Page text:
Connecting rod 28V is pivotally connected to drive-shaft or rod II at one end thereof. At its opposite end, drive-shaft or rod II is provided with a screw-threaded collet or chuck 32. This chuck serves as a holder for a sup- Sheath` porting bar 33 to which needles I2 are attached. In the preferred form of this invention, see Fig. 6, a single bank or tier of five needles is used. Bar 33 serves to support said needles and to hold them in line. A greater or a lesser number of needles may be used in the device herein claimed and they may be arranged in a singleA bank or in a plurality of banks, or they may be arranged in other Ways as well.

It should be noted that in the preferred form of this invention, the several needles I2 are arranged in parallel lines, each needle being contiguous with at least one other needle. Arranging the needles in the manner shown in Fig. 6 has its advantages. Channels are formed between adjacent needles which provide a capillary action substantially similar to the capillary acton which takes place in conventional capillary tubes. The flow of pigment along said needles to their respective operative points is thereby facilitated and a uniform, unbroken flow is thereby provided.

The shape of sheath I3 and especially its opening `35 through which needles I2 project is determined primarily by the number of needles used and by their arrangement. It will be noted that when a single bank of ve needles is incorporated into the device herein claimed, opening 35 in sheath I3 is a rather wide but shallow opening. It provides just enough room to accommodate needles I2 and to enable them to engage in reciprocating movement therethrough with little or no frictional interference.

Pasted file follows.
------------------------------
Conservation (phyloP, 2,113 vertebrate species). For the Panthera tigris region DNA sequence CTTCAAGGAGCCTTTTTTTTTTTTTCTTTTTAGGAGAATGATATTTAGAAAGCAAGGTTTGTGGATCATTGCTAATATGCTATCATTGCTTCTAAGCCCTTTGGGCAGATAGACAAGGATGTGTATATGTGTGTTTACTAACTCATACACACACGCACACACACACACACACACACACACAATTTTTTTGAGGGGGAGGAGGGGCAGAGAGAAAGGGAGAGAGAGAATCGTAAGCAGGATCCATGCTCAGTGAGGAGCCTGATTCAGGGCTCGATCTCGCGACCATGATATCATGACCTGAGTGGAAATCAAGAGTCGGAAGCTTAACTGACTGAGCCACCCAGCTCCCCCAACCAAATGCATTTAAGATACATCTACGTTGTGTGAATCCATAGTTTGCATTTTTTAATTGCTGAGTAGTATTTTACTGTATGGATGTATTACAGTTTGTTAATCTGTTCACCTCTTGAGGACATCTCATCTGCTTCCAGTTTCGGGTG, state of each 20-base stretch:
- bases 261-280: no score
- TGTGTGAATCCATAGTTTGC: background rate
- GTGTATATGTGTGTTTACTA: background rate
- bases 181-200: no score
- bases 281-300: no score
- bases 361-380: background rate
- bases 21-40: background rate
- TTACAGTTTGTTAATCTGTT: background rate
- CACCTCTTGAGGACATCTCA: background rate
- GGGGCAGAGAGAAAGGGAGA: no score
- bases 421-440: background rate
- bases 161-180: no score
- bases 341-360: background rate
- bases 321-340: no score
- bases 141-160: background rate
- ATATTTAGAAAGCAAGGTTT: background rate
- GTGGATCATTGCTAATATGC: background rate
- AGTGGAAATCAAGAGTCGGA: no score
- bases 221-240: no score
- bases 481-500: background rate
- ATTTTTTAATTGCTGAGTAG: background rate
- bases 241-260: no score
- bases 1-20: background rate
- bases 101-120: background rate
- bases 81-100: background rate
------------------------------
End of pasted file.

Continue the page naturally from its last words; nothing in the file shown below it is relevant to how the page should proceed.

The sheath performs several functions. It serves as a container for the pigment which is applied to needles I2; it serves as a support for the'reservoir which constitutes the source of supply of said pigment and it also serves as a stop gauge for controlling the depth of penetration of said needles I2 into the skin 8.

It will be noted that at its opening 35, sheath I3 extends farther outwardly along one side of the needles than along the other side. It is the longer end or portion of the sheath that serves as a stop gauge in abutment with the skin. The adjusting member I6 heretofore mentioned is adapted to project or extend the sheath beyond its extended position which it is shown to occupy in the drawing or to retract it from that position. It is thereby possible to expose a greater or lesser length of needles I2, thereby providing for a greater or lesser depth of penetration of said needles into the skin. The shorter portion of sheath I3 exposes a greater length of needles I2 than does' the longer portion. The shorter portion thereby provides a window through which the ends ofA the needles may be seen at all times during the course of the surgical operation or treatment in which they are used.